Donald Trump's Company Fired At Least 18 Undocumented Workers From 5 Golf Courses In Past Two Months

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President Donald Trump drives a golf buggy on his golf course at the Trump Turnberry resort in South Ayrshire, Scotland. Andrew Milligan/Getty Images

President Donald Trump's company has reportedly purged numerous undocumented workers from five golf courses in the past two months after it was accused of hiring employees lacking legal immigration status.

On Monday, the Washington Post reported that the Trump Organization fired at least 18 undocumented immigrants across five New York and New Jersey golf courses in the months after a December report revealed that several worked as housekeepers at the president's National Golf Club in Bedminster.

Eric Trump confirmed the dismissals to the Post on Monday, which included three undocumented staffers at the Trump National Golf Club Philadelphia in Pine Hill, New Jersey and three others from the Trump National Golf Club Colts Neck near Montrose, New Jersey.

The president's second son—who has taken over day-to-day control of the company along with Donald Trump Jr.—added that another undocumented firing was made at Trump National Golf Club Hudson Valley in Hopewell Junction, New York, and 11 others from Trump's club in Westchester, New York. The Post claims there were also additional dismissals at the Bedminster golf course but the allegation was not confirmed by Eric Trump.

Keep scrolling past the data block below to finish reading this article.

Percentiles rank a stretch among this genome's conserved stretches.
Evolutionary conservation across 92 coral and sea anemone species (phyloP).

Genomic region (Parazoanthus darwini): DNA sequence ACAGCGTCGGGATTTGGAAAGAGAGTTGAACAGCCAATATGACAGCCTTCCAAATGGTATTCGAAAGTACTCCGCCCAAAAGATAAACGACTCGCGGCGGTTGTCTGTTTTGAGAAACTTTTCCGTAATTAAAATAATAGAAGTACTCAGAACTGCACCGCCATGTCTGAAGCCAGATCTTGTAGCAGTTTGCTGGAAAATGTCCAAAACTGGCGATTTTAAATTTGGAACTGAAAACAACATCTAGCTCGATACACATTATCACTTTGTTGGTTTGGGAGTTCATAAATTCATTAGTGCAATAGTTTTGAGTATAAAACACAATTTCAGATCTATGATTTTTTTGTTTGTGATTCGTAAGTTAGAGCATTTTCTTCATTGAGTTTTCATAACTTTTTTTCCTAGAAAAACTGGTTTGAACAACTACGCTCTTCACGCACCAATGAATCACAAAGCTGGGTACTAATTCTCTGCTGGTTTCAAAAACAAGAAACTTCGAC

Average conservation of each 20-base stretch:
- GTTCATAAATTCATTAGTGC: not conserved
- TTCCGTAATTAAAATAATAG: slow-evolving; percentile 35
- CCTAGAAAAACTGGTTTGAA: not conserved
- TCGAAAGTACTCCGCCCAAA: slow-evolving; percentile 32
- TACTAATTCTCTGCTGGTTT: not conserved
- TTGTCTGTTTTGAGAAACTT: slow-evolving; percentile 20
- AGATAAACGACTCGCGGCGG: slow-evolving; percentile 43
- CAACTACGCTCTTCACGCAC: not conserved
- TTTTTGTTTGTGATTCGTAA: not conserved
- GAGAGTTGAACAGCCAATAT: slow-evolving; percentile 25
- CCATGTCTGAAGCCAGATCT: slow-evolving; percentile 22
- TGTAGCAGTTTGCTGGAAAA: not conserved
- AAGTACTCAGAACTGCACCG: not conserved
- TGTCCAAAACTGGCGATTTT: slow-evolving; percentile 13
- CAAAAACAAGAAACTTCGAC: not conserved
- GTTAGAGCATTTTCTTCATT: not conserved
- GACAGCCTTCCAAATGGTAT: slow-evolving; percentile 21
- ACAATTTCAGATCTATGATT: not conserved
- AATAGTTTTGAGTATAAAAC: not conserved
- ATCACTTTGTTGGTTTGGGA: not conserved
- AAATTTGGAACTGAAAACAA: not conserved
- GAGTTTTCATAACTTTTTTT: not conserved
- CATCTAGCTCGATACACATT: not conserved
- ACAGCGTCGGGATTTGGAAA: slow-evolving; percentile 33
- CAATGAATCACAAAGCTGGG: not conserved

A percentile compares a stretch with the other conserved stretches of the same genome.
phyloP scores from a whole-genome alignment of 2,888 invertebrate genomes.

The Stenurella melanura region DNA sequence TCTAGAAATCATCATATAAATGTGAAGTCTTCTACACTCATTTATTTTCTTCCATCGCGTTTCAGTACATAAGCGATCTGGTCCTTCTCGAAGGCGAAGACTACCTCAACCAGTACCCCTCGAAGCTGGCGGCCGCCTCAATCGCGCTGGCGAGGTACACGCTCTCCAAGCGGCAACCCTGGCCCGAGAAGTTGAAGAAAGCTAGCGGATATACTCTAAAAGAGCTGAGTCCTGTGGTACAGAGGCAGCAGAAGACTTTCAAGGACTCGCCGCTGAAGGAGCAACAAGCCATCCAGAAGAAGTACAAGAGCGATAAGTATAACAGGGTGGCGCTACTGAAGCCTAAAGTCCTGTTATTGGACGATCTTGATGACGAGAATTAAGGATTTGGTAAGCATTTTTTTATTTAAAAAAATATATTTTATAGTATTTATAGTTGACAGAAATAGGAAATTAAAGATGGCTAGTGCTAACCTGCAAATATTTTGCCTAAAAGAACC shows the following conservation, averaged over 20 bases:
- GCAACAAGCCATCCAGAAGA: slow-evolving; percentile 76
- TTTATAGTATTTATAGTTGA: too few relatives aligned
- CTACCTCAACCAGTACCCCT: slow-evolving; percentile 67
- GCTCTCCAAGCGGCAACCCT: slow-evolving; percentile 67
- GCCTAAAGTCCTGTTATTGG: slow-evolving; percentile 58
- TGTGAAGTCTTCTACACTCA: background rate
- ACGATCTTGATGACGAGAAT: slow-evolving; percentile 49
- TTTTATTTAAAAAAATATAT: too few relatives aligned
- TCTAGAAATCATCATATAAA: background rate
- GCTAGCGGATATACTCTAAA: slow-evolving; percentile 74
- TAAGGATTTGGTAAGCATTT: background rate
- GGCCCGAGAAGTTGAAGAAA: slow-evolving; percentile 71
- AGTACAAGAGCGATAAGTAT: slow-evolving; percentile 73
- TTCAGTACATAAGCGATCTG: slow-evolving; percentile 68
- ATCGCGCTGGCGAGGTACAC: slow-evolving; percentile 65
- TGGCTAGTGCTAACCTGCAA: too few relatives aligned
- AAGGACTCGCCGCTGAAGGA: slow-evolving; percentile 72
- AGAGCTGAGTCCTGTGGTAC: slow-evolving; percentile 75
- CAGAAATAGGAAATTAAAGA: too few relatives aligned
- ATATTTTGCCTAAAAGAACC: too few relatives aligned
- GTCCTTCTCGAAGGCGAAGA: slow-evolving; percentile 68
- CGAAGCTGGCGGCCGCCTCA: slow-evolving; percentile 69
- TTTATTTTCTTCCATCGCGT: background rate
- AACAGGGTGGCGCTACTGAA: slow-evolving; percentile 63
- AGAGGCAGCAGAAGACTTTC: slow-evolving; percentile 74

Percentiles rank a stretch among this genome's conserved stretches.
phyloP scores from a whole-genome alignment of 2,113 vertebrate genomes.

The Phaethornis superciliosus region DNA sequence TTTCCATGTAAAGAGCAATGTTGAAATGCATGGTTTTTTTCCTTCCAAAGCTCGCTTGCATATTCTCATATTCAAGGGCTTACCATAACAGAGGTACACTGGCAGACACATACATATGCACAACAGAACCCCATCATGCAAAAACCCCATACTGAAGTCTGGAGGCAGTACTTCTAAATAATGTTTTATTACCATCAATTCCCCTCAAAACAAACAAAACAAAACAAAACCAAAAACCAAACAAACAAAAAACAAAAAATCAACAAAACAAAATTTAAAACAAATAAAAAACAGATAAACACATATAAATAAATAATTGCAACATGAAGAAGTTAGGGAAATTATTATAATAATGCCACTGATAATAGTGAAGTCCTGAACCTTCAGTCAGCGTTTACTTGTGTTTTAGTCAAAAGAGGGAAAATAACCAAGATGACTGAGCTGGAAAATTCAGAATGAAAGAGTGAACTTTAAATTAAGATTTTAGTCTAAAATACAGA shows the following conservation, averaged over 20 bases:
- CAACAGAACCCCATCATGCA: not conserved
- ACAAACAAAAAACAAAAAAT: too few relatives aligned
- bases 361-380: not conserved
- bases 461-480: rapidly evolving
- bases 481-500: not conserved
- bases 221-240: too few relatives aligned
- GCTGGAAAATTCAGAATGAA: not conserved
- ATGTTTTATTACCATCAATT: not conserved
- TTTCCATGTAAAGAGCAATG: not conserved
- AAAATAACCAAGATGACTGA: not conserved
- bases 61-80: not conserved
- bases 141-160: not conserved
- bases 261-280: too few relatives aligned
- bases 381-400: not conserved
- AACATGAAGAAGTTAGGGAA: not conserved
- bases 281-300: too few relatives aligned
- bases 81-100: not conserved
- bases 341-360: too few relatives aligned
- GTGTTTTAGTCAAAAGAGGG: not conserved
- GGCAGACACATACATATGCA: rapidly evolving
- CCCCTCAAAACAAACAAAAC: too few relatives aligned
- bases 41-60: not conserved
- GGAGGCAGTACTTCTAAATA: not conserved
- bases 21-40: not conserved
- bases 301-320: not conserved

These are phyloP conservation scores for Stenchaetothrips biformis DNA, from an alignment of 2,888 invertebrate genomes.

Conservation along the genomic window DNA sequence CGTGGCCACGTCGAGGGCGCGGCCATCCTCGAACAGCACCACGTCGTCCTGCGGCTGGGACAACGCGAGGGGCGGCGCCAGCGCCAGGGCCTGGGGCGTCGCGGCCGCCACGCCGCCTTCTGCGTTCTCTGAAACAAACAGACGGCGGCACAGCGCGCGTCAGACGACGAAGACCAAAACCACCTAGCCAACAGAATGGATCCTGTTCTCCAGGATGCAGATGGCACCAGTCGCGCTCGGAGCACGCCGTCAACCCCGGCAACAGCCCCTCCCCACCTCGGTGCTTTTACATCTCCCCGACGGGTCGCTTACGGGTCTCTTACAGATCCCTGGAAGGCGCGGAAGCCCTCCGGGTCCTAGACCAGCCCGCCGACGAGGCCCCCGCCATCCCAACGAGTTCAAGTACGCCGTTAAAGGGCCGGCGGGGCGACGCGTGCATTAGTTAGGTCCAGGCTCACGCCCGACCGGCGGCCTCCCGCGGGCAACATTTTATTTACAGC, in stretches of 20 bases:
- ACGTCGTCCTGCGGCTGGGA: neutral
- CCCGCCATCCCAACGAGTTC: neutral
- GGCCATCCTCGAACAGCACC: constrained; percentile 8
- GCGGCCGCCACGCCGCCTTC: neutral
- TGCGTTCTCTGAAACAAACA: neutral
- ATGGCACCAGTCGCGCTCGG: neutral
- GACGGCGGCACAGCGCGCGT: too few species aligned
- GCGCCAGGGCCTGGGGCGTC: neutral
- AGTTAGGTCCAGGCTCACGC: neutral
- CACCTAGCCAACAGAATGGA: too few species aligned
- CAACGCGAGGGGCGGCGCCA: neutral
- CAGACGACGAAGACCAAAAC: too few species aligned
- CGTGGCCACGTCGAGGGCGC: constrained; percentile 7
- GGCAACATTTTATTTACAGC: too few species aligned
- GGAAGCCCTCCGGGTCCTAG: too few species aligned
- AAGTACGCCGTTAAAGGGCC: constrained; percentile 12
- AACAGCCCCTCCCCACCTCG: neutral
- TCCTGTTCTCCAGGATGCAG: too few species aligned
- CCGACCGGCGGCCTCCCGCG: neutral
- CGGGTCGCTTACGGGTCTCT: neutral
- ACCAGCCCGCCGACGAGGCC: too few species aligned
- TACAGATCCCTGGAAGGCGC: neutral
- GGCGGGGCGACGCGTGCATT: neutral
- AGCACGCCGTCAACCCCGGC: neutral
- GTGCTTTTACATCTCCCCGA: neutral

In a statement to Newsweek, a Trump Organization spokesperson confirmed they "initiated a comprehensive review of employee eligibility across all of our properties" after the "press reported on two individuals who had allegedly falsified documents to gain employment at one of our golf courses."

"As a result of this review and to ensure our absolute compliance with the law, any employee who provided falsified documents was immediately terminated," the spokesperson said. "Terminating one's employment is never something we wish to do. Many of our employees have been with us for years and are an extension of our family. Still, after being confronted with this issue, we had no choice."

"To prevent this from happening again, we will soon be instituting E-Verify at all applicable properties and will continue to take swift and appropriate action where necessary."

Throughout his campaign trail and presidency, Donald Trump has aggressively attacked illegal immigration and demanded the construction of a physical wall along the southern U.S.-Mexico border. In December, a partial government shutdown went into effect after the president refused to sign a stop-gap measure to keep it running through to February on the basis that it didn't include funding provisions for his proposed wall.

A continuing stalemate between Trump and congressional Democrats over $5 billion worth of funding for the structure caused the shutdown to last 35 days, the longest in recorded U.S. history. Late last month, the shutdown finally came to an end when the president signed legislation to temporarily reopen the government until mid-February. Although the stop-gap measure didn't include provisions for Trump's proposed wall, it did allow time for bipartisan lawmakers to negotiate border security.

The recent firings came after the New York Times published an article which revealed that the president's company employed undocumented housekeepers. In a statement last month, Eric Trump announced that the Trump Organization was working to purge all staffers who have provided the company with "false and fraudulent documents to unlawfully gain employment." "Where identified, any individual will be terminated immediately," he added.